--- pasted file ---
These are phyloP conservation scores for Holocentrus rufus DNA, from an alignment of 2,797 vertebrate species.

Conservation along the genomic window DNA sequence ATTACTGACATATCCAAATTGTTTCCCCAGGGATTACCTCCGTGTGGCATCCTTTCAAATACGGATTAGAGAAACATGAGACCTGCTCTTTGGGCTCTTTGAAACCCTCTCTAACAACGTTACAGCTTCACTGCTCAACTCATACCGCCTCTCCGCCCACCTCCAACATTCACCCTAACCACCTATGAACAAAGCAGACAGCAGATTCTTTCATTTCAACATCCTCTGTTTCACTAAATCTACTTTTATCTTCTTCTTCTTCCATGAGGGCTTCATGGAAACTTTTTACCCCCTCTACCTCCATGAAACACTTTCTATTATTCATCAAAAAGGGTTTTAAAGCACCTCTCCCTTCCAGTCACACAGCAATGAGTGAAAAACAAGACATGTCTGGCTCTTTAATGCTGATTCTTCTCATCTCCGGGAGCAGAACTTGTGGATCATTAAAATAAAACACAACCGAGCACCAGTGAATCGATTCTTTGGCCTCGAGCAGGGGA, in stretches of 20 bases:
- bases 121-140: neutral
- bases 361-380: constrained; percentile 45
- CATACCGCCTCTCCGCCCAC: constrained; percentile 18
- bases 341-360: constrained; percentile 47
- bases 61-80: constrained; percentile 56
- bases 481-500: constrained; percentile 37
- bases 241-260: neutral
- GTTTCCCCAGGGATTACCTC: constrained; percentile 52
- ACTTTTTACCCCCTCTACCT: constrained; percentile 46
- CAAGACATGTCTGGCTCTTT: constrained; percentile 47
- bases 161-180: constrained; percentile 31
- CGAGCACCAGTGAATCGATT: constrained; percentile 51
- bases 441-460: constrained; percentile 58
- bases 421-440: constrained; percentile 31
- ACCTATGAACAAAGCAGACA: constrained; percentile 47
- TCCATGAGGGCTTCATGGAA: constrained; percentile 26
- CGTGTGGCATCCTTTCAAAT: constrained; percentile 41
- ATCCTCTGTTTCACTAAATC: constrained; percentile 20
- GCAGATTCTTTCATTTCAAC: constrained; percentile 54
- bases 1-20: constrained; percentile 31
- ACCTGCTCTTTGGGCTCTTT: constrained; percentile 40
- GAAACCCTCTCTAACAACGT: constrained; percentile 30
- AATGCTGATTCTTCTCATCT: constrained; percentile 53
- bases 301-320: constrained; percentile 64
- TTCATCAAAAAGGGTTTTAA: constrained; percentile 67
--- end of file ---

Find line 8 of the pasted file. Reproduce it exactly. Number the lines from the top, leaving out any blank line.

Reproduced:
- bases 481-500: constrained; percentile 37